Super DIRT Week 1983 ran opposite Nazareth for three straight days. Modified drivers could not logistically compete on two miles on one weekend. Two sprint racers, however, raced NYS on Saturday and Nazareth on Sunday. Wolfgang won 17k over Keith Kauffman, who then flew to Naz with Tommy Sanders in Al Hamilton’s helicopter. Rahmer had slow-lapped Friday to set up Kauffman replacing Fred for Saturday B-main romp. Sunday brought Vicari’s disastrous three-wide start that mangled ten cars including Hamilton 77. No helicopter helped Van May, who locked into Nazareth through Friday qualifications. Van drove to NYS B-main to bring Kehan car from last to third to third turn concrete. Nursing a sore hand, Van took third at Naz to hometown boy Kevin Collins and rookie Frankie Kerr, who pocketed $10k. Collins competed in both classes as did Fitzcharles, Gollub, Lotier, Scott, Meme DeSantis, Chip Slocum plus URC champs Dave Kelly, Paul Rochelle and Don Kreitz Jr. Brightbill bagged $50k over Billy Pauch and Cagle. Pulling double duty on Moody Mile was Horton, Hearn, Lynch, Osborne and Shuman. Troyer factory effort placed McLaughlin outside pole before Merv lost to Alan Johnson, who earned $47k in cash and prizes.
Fourth of July 1984 was when Syracuse first raced at night. Horton (320) and Jack Johnson (467) were first winners under NYS lights. Jack won again Labor Day and Syracuse 125 as well. He patiently awaits $20k as Nazareth champ. Super DIRT Week 1984 had Lotier, Tobias, Hearn and Bobby Weaver in World of Outlaws and DIRT. Howells and Rocky Hodges hit 134.4. Swindell brothers swept first and second. They were the first Syracuse sprint racers to really trim their aero package by enclosing sides, cleaning air beneath wings and extending belly pans. Jeff replaced Sam in Nance that came to Syracuse with skirts and doors that Outlaws instantly outlawed. Jeff won 1984 NYS/Oswego Challenge Cup by earning eleventh in sole supermod of any Swindell career. On the same evening, Fulton staged sprint race won by Keel over Ohio’s Johnny Beaber, both fresh from the mile.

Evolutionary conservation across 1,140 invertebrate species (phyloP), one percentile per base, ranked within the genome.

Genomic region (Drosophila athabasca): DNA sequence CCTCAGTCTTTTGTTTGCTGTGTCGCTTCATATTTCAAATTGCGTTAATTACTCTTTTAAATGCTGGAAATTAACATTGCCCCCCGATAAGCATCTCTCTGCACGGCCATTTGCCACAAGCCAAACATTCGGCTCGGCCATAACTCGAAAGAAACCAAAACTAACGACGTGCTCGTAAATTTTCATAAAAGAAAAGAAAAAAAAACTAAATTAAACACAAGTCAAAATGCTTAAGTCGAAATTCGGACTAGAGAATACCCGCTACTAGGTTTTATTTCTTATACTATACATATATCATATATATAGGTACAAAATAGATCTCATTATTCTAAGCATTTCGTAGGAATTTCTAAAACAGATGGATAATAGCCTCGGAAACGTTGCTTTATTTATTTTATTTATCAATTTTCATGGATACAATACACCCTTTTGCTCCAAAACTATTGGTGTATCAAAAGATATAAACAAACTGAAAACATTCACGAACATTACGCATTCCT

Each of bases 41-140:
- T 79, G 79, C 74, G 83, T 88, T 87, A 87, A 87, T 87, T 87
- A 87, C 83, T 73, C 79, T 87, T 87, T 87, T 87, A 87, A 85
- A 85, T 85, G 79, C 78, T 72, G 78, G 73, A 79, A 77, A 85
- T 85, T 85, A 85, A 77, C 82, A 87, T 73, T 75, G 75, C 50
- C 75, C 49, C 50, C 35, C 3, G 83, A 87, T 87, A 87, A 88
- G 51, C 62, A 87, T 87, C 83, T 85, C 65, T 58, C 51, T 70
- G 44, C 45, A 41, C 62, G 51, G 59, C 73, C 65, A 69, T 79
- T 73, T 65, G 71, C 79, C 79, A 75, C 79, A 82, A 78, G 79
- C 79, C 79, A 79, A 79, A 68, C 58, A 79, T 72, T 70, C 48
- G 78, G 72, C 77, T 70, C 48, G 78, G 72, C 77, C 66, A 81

10.6.84 Syracuse, NY: Bentley Warren (Ed Bowley 5) Steve Koletar photo
Super DIRT Week 1985 showed best and worst of Sammy Swindell. Cliff Barcomb hired him for Show Car that Swindell promptly placed on pole at 113. In his Raymond Beadle Gambler, Sam scorched NYS at 137. After world record, Donnelly used World of Outlaws absence to start Swindell outside row three. Sam was rightfully livid. Changing rules mid-game is wrong in any sport. Sixth at Syracuse was brutal, yet Swindell showed great skill in pinning Kauffman behind Tighe Scott. Podium prizes included a long rifle by Ithaca Gun. “I should use this on the guy who started me sixth,” Swindell told the crowd. Swindells were joined in twin classes by Kinser, Tobias, Pauch, DeSantis and Fitzcharles, who raised modified mark to 115.86.
World of Outlaws outlawed Oswego supers so Super DIRT Week gave them three years of its own event, first won by local stud “Double-O Joe” Gosek over Allbritain and Gioia. Eddie Bellinger scored second to Ohio’s Gene Lee Gibson at NYS 1987 then again behind Bentley (Bowley 5) same night. Gosek beat Bentley, Gibson, Bellinger and Doug Heveron to win ISMA final at NYS.
World of Outlaws competitors looked at Syracuse with irritation. Supers were no longer in their path, but 3000 miles remained. Donnelly and Ted Johnson enjoyed a fruitful partnership that financially demanded that Ted interrupt California tour to bring his boys cross-country. Kinser kept their primary Gambler out west yet won NYS 1986 with 1985 Gambler. Karl used that same car to win NYS 1988 in front of Wolfe and Paul Lotier. Kinser prizes included IROC Camaro without tags that Steve tried to drive home to Indiana until New York troopers impounded it near Buffalo.